Friday, January 31, 2014


An Inward Feast

William Strode (1600-1643), "The answer [to The lover's Melancholy], by Dr. Stroad" in Wit Restor'd in severall Select Poems Not formerly publish't (London: Printed for R. Pollard, N. Brooks, and T. Dring, 1658), p. 66 (line numbers added):
Returne my joyes and hither bring
A tounge not made to speake, but sing;
A jollye splene, an inward feast,
A causelesse laugh without a jest,
A face which gladnesse doth annoint,       5
An arme for joy flung out of joynt;
A spritefull gate that leaves no print,
And make a feather of a flint:
A heart that's lighter then the ayre
An eye still dancing in its sphere,       10
Strong which mirth nothing shall controul
A body nimbler then a soul;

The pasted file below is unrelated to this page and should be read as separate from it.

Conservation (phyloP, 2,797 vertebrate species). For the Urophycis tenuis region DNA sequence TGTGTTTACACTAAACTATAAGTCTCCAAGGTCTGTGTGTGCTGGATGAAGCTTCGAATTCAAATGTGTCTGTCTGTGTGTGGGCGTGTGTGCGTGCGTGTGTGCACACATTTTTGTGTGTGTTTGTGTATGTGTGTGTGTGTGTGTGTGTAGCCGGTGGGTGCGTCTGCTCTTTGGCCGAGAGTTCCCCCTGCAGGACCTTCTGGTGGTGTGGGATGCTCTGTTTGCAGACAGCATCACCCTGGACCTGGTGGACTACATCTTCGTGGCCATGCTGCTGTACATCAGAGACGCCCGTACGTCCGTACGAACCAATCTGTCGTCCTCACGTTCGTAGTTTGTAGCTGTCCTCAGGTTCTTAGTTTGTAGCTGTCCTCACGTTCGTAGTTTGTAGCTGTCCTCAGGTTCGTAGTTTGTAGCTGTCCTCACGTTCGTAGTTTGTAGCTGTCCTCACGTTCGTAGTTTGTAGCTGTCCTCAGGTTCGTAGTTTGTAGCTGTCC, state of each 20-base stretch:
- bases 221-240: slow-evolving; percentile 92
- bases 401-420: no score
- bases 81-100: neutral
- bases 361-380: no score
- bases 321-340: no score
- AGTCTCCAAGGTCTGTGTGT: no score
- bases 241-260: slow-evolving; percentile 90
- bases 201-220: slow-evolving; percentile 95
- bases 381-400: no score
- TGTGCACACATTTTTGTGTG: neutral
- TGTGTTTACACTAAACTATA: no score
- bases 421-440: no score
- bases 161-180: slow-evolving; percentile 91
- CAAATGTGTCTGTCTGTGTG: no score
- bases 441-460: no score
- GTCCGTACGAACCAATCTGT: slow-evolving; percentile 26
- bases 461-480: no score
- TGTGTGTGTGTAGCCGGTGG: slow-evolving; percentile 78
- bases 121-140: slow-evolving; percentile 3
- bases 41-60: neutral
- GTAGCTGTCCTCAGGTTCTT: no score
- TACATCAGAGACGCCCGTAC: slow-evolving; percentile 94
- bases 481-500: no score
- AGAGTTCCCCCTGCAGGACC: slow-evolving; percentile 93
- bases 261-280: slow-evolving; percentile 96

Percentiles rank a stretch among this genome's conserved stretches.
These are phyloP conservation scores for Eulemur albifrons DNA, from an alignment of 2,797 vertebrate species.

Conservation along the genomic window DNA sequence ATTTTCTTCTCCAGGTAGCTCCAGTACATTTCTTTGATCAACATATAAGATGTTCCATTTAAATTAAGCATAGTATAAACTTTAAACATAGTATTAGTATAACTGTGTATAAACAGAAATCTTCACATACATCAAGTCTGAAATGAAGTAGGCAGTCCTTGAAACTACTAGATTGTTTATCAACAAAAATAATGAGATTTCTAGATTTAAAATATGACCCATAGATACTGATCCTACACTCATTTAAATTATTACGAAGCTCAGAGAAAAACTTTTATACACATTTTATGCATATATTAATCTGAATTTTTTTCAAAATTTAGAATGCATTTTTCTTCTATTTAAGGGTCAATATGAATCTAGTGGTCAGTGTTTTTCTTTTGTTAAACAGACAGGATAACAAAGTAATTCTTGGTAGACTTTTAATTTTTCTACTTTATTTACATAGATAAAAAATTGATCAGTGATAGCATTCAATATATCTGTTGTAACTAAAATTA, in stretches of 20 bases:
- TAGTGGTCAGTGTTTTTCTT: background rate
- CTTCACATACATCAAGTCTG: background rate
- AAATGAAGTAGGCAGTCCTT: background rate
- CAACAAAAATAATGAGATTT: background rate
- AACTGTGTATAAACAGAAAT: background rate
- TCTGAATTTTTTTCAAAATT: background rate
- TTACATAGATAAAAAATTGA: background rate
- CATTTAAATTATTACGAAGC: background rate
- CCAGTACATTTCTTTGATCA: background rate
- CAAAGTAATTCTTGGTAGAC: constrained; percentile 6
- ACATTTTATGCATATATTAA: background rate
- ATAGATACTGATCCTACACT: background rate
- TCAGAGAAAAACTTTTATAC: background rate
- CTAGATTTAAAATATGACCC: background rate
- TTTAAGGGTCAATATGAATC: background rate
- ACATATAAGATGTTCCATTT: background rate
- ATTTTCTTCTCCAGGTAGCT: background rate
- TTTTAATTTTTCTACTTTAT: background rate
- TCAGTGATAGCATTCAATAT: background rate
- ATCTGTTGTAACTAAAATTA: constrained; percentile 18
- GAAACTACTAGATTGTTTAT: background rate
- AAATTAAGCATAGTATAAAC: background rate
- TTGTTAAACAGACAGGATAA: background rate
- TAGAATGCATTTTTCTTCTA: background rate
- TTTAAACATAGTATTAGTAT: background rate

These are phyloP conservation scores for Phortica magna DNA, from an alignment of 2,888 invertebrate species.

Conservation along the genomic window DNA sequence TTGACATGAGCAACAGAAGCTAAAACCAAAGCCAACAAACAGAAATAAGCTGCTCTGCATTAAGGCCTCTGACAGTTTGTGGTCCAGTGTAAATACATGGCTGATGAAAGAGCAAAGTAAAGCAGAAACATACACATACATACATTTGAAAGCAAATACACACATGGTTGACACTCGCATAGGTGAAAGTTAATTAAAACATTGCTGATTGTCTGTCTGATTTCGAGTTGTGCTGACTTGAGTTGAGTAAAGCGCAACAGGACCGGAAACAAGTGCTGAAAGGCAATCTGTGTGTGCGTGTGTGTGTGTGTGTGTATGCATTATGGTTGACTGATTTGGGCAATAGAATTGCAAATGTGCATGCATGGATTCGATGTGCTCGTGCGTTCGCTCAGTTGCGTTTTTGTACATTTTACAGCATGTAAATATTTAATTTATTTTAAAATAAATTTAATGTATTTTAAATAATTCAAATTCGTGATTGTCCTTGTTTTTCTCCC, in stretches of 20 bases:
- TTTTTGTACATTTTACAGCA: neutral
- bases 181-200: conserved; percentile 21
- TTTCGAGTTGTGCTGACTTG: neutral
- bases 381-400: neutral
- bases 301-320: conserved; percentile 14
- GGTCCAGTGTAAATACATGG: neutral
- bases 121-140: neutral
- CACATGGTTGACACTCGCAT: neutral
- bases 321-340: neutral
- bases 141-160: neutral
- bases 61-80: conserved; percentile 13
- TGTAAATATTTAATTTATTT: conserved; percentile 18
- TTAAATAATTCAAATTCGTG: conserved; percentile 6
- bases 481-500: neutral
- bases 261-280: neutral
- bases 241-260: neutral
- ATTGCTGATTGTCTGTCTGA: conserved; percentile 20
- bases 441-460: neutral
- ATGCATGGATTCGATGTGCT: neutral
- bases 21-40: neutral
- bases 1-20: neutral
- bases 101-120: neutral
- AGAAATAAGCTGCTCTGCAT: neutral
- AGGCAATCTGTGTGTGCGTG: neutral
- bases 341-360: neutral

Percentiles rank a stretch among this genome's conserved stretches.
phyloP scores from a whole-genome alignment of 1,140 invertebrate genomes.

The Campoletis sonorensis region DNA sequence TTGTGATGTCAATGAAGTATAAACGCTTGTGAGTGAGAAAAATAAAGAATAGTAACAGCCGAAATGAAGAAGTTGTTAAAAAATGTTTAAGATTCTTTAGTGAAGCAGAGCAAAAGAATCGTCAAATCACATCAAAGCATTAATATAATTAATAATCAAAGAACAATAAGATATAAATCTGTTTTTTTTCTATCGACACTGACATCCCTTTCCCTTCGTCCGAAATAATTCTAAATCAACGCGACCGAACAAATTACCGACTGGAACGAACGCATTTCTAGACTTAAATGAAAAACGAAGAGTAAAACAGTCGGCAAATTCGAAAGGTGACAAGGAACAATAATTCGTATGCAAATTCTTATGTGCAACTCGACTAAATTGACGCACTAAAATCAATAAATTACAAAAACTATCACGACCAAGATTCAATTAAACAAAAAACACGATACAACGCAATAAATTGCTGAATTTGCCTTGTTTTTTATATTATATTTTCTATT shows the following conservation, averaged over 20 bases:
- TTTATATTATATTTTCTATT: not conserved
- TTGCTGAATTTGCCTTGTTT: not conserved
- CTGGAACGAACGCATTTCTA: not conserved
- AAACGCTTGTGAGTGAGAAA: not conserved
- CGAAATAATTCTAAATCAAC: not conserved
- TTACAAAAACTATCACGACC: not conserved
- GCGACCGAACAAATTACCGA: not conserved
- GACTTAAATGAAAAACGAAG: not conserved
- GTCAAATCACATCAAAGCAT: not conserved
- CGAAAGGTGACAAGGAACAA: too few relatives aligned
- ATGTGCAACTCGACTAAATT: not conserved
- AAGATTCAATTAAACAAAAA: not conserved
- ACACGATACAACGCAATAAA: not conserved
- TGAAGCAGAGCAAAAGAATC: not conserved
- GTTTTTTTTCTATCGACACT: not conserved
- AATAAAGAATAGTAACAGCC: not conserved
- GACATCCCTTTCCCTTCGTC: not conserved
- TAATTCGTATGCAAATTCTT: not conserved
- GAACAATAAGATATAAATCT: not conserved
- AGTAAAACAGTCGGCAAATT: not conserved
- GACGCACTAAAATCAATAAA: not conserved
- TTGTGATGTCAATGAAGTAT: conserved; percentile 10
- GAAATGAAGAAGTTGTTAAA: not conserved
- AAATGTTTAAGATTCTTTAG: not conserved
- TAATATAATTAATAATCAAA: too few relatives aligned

Free wandring thoughts not tied to muse
Which thinking all things, nothing chuse;
Which ere wee see them come, are gone,       15
These, life it selfe doth feed upon.
    Then take no care but only to be jolly,
    To be more wretched then we must, is folly.
In line 7 the modern spelling of "gate" is "gait." Modern editors emend "make" in line 8 to "makes," "which mirth" in line 11 to "mirth which." The final couplet is good advice.

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